Short Stories, Irish literature, Classics, Modern Fiction and Contemporary Literary Fiction, The Japanese Novel and post Colonial Asian Fiction are some of my Literary Interests





Friday, September 21, 2012

"Sunshine" by Lynn Freed A 2011 Pen/ O. Henry Prize Story

"Sunshine" by Lynn Freed (2011)

One of the premier annual short story anthologies in the world is the Pen/O Henry Prize Stores collection.   These collections first began in 1919 and is open to short stories in American and Canadian magazines.    Inclusion in the collection is a great honor and some of the greatest writers of the world have been published in these collections.   I have decided to read through all and post on some of the best of the stories in the 2011 collection and then proceed to the 2012 collection.  The 2005 and 2006 collections are also available as E books and perhaps I will read through them also.    I only began to read contemporary short stories about two years ago so most of these writers, even though many are in fact very well known, will be new to me writers.  Very few of the stories can be read online but a lot of the writers do have web pages so maybe you can sample their work a bit.

I plan just for fun to keep track of my personal top three 2011 O. Henry Prize Stories.   Given that I have only read two so far here they are:

1.  "Sunshine" by Lynn Freed-way the best so far
2.  "Pole, Pole" by Susan Minot

I really loved "Sunshine" by Lynn Freed (South Africa).   It is a story about a wealthy man whose servants bring him in a wild girl they found in the jungle,  maybe ten.      He has the girl cleaned up, keeps her in a cage for a while so she can become more tame and then he rapes her.  He has done this many times before.   He lives in a terribly poor place where people sometimes abandon their children, especially their daughters.    The servants tell the man that the girl acts like she was raised by baboons which sets the story in either India or Africa, we are not told where it takes place.  The man also preys on the children of the village, knowing his wealth will keep him in a steady supply of young girls.   The story is told in a very flat almost deadpan way and it really is flat out brilliant.   This story is not online anywhere as far as I know but there are several other stories that can be linked to from Freed's web page.

Official Author Biography


Bio & Education

LYNN FREED was born and grew up in Durban, South Africa. She came to New York as a graduate student, receiving her M.A. and Ph.D. in English Literature from Columbia University.
After moving to San Francisco, she wrote her first novel, HEART CHANGE (republished as FRIENDS OF THE FAMILY). Since then, she has published five more novels: HOME GROUNDTHE BUNGALOWTHE MIRRORHOUSE OFWOMEN and THE SERVANTS’ QUARTERS. In 2004, her first collection of short stories, THE CURSE OF THEAPPROPRIATE MAN, was published, and, in 2005, her first collection of essays, READINGWRITING & LEAVINGHOMELIFE ON THE PAGE.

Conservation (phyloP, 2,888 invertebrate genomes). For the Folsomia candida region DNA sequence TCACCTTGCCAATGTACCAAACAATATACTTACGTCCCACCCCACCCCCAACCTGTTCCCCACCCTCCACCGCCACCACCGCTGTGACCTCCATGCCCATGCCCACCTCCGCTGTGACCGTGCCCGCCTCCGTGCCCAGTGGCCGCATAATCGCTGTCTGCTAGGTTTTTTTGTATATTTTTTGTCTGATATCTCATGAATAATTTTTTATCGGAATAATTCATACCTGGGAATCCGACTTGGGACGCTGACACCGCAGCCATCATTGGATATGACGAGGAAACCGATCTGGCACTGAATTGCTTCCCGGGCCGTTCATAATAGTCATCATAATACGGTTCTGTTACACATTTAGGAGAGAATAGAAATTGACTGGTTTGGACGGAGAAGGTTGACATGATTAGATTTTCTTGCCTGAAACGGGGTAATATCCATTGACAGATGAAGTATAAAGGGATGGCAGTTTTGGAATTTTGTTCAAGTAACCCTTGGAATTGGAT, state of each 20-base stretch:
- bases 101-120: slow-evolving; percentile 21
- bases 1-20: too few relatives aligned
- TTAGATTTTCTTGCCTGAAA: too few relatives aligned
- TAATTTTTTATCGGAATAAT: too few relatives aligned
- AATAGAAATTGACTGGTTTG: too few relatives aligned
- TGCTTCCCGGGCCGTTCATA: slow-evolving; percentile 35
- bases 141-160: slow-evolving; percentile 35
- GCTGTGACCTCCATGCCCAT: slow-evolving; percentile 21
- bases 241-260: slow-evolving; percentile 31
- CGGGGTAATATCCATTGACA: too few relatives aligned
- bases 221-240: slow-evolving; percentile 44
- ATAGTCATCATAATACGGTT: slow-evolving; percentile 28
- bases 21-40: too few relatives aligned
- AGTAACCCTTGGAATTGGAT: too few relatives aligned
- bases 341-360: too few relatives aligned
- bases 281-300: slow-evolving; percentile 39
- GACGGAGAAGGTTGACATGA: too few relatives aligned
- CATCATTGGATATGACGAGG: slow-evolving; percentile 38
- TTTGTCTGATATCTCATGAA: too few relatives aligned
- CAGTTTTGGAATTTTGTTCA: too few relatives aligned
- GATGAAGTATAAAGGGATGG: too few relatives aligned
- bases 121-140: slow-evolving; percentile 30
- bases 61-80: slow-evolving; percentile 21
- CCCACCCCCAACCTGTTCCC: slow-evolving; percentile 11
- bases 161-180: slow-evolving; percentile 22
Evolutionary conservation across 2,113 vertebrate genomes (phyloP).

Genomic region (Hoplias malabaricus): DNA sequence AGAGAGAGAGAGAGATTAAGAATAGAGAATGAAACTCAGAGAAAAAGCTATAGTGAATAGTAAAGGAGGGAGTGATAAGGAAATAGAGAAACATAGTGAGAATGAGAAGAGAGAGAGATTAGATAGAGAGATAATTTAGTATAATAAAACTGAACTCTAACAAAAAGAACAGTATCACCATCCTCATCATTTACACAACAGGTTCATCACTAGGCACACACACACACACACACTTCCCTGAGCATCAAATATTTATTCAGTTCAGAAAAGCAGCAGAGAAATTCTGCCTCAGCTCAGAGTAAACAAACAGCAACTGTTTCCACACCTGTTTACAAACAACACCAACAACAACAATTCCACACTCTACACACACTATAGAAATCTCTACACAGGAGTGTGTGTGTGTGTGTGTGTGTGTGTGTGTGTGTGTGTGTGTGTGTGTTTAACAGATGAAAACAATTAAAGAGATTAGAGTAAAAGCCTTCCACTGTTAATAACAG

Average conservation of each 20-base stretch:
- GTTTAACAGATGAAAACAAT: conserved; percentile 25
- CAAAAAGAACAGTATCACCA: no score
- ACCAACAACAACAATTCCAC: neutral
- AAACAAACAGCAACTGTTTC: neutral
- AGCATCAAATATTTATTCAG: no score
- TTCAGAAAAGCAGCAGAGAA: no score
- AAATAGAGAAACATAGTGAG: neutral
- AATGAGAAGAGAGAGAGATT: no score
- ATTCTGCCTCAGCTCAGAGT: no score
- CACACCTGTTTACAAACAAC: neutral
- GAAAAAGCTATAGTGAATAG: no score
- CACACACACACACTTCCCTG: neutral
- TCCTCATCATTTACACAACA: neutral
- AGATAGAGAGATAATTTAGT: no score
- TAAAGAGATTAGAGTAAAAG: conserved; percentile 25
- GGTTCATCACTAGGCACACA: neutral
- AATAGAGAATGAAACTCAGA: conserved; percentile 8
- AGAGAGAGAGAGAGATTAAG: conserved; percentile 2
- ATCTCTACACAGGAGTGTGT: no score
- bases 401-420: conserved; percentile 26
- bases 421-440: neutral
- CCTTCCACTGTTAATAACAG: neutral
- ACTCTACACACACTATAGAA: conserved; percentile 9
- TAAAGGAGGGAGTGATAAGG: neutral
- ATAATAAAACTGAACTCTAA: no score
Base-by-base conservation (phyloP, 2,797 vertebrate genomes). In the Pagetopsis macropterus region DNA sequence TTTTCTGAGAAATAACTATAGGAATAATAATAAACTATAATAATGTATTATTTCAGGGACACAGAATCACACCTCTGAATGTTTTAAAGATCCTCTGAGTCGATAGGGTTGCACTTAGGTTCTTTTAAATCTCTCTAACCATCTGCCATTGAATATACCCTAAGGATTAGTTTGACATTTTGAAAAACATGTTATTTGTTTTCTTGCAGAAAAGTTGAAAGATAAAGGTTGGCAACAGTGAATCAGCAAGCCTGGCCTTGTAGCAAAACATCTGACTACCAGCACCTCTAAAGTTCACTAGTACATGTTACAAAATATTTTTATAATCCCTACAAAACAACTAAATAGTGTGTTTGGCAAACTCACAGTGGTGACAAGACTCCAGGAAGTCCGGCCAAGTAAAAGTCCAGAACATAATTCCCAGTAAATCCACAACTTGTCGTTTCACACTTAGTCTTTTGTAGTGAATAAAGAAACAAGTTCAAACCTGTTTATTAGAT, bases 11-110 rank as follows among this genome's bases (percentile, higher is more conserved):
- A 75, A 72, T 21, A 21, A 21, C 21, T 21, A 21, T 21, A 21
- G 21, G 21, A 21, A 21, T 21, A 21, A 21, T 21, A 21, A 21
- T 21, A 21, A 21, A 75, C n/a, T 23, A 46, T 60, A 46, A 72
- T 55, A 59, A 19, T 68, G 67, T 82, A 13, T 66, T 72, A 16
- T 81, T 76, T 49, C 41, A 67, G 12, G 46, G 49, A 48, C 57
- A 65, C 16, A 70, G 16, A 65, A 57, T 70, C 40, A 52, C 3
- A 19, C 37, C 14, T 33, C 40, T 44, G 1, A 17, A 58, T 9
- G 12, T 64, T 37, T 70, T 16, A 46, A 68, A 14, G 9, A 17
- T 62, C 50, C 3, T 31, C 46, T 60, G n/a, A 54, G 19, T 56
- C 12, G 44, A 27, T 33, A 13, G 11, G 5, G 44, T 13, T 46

Ms. Freed’s short fiction and essays have appeared in The New Yorker, Harper’s, The Atlantic Monthly, Southwest Review, the Michigan Quarterly Review, The Santa Monica Review, The New York Times, The Washington Post, Newsday, Mirabella, Elle, House Beautiful, House & Garden, and Vogue, among others. Her work is widely translated, and is included in a number of anthologies.
In 2011 Ms. Freed won a PEN/O. Henry Award for the short story, “Sunshine”, which is included in the PEN/O. Henry Prize Stories 2011. Prior to that, she had stories listed both in BEST AMERICAN SHORT STORIES and THE PEN/O.HENRY PRIZE SHORT STORY collections. She has won the Bay Area Book Reviewers’ Award for Fiction (HOMEGROUND), and has subsequently had four books nominated for the same award. Most of her books have appeared on The New York Times “Notable Books of the Year” list as well as on its “New & Noteworthy Paperback” list, as they have on the lists of The Washington Post and other journals.
In 2002, Ms. Freed was awarded the inaugural Katherine Anne Porter Award by the American Academy of Arts and Letters. She has received grants and fellowships from the National Endowment for the Arts and The Guggenheim Foundation and been awarded residency fellowships supported by The Rockefeller Foundation, The Camargo Foundation, the Lannan Foundation, The John D. and Catherine T. MacArthur Foundation, The Bogliasco Foundation, Civitella Ranieri, the Corporation of Yaddo, and the MacDowell Colony, among others.
Ms. Freed is Professor of English at the University of California in Davis.

You can learn more about her work and read some of her stories on her webpage.   

Mel u

2 comments:

Anonymous said...

Where was punishment for the community at large, all of whom were criminal accessories to child molestation, especially Grace, who was only too eager to cage girls, enslave them in the kitchen, and groom the poor little creatures for Julian, all because she preferred another two-week reprieve from Julian at the expense of sexual abuse of another minor? There is nothing in this universe that can excuse abuse, however indirect, of the most precious souls among us. I would've preferred an ending that included justice at least for Grace, Dr. McKenzie, and Dunlop, too. The author almost achieved poetic justice when she wrote, ". . . and they ran, one for a kitchen knife, another to lock the doors and windows of the house." I wanted the girl to go after everyone responsible. But the author stopped short, employing a cheap shot at men by singling out only Julian for punishment and--this is crucial--denying justice and closure due all the girls who had been victims previously. Characters should never get off without some form of redemption. In spite of an ending that let me down, Sunshine is a very good story.

mel u said...

To anoymous poster. Thanks very much for this comment